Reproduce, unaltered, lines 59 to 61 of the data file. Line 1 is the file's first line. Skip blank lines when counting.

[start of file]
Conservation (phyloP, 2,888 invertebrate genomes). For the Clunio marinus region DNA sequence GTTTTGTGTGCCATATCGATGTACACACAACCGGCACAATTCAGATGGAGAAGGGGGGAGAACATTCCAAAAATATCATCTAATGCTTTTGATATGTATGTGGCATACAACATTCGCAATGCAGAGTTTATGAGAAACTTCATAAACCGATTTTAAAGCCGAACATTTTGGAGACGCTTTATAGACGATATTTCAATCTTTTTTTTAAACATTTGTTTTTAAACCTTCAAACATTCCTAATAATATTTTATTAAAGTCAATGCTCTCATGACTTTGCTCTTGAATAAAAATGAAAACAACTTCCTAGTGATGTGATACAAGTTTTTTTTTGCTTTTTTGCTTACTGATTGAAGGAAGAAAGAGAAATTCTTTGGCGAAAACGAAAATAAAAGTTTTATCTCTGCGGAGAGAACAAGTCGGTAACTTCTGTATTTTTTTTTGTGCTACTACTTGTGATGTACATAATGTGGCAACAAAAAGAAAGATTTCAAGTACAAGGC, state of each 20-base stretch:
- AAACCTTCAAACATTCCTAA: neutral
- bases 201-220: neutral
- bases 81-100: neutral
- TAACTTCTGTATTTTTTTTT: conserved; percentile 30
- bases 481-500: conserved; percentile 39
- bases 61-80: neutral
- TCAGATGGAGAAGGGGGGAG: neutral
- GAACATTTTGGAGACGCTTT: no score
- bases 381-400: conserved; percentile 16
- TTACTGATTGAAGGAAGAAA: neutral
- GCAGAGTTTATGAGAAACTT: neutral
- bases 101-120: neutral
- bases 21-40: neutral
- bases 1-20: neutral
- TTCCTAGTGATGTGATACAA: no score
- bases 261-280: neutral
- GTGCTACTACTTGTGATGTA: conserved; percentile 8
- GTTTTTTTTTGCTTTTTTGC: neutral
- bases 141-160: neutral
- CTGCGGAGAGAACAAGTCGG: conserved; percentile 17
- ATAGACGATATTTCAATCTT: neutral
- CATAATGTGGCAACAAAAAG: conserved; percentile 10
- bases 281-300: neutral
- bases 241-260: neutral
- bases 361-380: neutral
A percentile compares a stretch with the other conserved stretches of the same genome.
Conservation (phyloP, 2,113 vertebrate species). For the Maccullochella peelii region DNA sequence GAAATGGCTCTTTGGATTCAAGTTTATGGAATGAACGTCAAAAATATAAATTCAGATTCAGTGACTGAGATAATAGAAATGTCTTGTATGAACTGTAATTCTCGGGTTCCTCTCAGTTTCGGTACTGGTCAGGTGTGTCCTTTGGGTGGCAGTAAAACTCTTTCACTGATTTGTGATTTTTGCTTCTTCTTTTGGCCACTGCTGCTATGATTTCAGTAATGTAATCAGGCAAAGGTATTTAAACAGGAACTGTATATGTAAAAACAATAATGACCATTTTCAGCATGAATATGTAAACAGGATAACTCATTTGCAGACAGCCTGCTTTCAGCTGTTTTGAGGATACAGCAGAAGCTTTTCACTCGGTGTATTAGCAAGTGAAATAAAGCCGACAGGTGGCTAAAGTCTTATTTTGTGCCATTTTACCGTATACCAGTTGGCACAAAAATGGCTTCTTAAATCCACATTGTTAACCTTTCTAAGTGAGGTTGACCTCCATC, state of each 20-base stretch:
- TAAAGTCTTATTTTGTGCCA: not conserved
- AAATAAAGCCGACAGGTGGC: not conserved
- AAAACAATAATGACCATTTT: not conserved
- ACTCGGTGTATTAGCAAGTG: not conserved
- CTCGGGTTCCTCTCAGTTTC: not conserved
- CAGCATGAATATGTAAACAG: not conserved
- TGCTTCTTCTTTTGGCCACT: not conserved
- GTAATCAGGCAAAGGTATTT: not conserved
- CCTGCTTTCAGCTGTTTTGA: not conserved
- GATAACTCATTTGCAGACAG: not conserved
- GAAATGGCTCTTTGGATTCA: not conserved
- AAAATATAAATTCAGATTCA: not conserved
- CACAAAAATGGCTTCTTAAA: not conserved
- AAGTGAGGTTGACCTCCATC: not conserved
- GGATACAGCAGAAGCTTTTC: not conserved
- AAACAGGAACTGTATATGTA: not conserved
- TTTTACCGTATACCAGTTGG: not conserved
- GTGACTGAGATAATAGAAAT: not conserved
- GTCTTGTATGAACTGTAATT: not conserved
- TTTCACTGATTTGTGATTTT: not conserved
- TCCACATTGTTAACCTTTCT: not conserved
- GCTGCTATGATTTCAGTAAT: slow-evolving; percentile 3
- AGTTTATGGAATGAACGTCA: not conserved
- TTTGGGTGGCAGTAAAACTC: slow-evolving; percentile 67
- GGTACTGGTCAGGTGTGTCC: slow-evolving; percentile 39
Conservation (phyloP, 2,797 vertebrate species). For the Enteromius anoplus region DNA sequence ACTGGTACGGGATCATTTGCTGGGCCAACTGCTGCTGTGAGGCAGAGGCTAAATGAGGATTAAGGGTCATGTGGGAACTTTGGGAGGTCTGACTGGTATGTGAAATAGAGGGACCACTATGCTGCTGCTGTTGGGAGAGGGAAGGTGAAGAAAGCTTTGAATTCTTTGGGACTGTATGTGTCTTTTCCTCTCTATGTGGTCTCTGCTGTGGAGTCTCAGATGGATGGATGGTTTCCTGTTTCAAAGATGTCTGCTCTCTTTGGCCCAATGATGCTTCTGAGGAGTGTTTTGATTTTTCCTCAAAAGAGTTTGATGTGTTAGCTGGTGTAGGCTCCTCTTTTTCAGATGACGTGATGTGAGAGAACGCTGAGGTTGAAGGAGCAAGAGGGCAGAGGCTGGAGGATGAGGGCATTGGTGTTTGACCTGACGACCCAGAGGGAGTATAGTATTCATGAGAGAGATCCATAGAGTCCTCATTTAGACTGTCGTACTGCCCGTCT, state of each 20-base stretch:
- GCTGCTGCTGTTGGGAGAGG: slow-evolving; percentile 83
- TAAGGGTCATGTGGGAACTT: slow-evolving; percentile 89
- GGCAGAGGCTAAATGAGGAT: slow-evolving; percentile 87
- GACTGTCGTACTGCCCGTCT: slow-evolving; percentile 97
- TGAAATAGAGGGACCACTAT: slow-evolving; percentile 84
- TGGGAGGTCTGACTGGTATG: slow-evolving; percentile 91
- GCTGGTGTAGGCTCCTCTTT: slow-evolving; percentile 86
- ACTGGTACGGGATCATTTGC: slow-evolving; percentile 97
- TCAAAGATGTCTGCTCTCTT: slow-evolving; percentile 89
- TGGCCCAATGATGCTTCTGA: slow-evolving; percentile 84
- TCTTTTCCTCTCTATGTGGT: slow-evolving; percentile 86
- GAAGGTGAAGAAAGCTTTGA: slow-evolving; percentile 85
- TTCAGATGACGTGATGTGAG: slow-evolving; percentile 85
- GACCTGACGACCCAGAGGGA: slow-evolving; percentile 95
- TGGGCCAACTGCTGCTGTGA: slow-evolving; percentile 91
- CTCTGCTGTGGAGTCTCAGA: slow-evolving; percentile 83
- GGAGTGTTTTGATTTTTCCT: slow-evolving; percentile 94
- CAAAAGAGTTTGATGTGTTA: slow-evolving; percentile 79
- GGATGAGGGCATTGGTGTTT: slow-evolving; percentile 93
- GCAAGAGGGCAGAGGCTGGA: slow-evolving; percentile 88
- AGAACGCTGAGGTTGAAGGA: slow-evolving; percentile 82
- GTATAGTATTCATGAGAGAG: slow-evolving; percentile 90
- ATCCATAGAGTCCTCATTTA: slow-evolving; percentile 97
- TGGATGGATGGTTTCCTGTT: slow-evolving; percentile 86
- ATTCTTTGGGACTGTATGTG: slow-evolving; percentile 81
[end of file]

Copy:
- TGAAATAGAGGGACCACTAT: slow-evolving; percentile 84
- TGGGAGGTCTGACTGGTATG: slow-evolving; percentile 91
- GCTGGTGTAGGCTCCTCTTT: slow-evolving; percentile 86